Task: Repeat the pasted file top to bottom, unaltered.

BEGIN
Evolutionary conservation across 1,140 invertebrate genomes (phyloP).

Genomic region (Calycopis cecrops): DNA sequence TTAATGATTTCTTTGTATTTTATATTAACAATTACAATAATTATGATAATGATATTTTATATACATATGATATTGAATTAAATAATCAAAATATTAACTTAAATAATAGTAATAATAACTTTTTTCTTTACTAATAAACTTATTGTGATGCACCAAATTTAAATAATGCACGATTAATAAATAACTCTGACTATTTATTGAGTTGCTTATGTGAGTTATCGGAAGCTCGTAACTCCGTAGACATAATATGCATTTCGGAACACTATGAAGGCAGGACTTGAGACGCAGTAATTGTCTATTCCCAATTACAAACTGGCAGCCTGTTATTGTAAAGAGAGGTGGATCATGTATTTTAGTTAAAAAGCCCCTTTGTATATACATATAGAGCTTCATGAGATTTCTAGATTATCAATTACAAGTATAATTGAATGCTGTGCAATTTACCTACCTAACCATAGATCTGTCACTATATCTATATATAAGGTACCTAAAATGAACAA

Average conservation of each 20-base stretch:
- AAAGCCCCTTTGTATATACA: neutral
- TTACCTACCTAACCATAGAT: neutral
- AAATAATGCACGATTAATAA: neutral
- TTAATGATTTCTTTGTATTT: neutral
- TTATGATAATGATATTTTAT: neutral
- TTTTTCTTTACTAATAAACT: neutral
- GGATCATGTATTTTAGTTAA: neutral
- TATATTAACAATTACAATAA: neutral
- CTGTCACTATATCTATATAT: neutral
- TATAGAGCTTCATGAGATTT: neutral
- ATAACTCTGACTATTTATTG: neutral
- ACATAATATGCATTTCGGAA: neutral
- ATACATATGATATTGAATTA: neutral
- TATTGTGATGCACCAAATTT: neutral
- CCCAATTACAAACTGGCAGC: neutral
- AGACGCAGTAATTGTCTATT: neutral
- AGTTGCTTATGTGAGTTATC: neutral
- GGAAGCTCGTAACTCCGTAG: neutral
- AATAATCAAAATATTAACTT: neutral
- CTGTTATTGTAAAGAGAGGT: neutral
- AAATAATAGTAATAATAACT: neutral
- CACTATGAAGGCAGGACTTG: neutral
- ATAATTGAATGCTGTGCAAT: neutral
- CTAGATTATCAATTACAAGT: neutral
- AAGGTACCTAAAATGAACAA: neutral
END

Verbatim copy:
Evolutionary conservation across 1,140 invertebrate genomes (phyloP).

Genomic region (Calycopis cecrops): DNA sequence TTAATGATTTCTTTGTATTTTATATTAACAATTACAATAATTATGATAATGATATTTTATATACATATGATATTGAATTAAATAATCAAAATATTAACTTAAATAATAGTAATAATAACTTTTTTCTTTACTAATAAACTTATTGTGATGCACCAAATTTAAATAATGCACGATTAATAAATAACTCTGACTATTTATTGAGTTGCTTATGTGAGTTATCGGAAGCTCGTAACTCCGTAGACATAATATGCATTTCGGAACACTATGAAGGCAGGACTTGAGACGCAGTAATTGTCTATTCCCAATTACAAACTGGCAGCCTGTTATTGTAAAGAGAGGTGGATCATGTATTTTAGTTAAAAAGCCCCTTTGTATATACATATAGAGCTTCATGAGATTTCTAGATTATCAATTACAAGTATAATTGAATGCTGTGCAATTTACCTACCTAACCATAGATCTGTCACTATATCTATATATAAGGTACCTAAAATGAACAA

Average conservation of each 20-base stretch:
- AAAGCCCCTTTGTATATACA: neutral
- TTACCTACCTAACCATAGAT: neutral
- AAATAATGCACGATTAATAA: neutral
- TTAATGATTTCTTTGTATTT: neutral
- TTATGATAATGATATTTTAT: neutral
- TTTTTCTTTACTAATAAACT: neutral
- GGATCATGTATTTTAGTTAA: neutral
- TATATTAACAATTACAATAA: neutral
- CTGTCACTATATCTATATAT: neutral
- TATAGAGCTTCATGAGATTT: neutral
- ATAACTCTGACTATTTATTG: neutral
- ACATAATATGCATTTCGGAA: neutral
- ATACATATGATATTGAATTA: neutral
- TATTGTGATGCACCAAATTT: neutral
- CCCAATTACAAACTGGCAGC: neutral
- AGACGCAGTAATTGTCTATT: neutral
- AGTTGCTTATGTGAGTTATC: neutral
- GGAAGCTCGTAACTCCGTAG: neutral
- AATAATCAAAATATTAACTT: neutral
- CTGTTATTGTAAAGAGAGGT: neutral
- AAATAATAGTAATAATAACT: neutral
- CACTATGAAGGCAGGACTTG: neutral
- ATAATTGAATGCTGTGCAAT: neutral
- CTAGATTATCAATTACAAGT: neutral
- AAGGTACCTAAAATGAACAA: neutral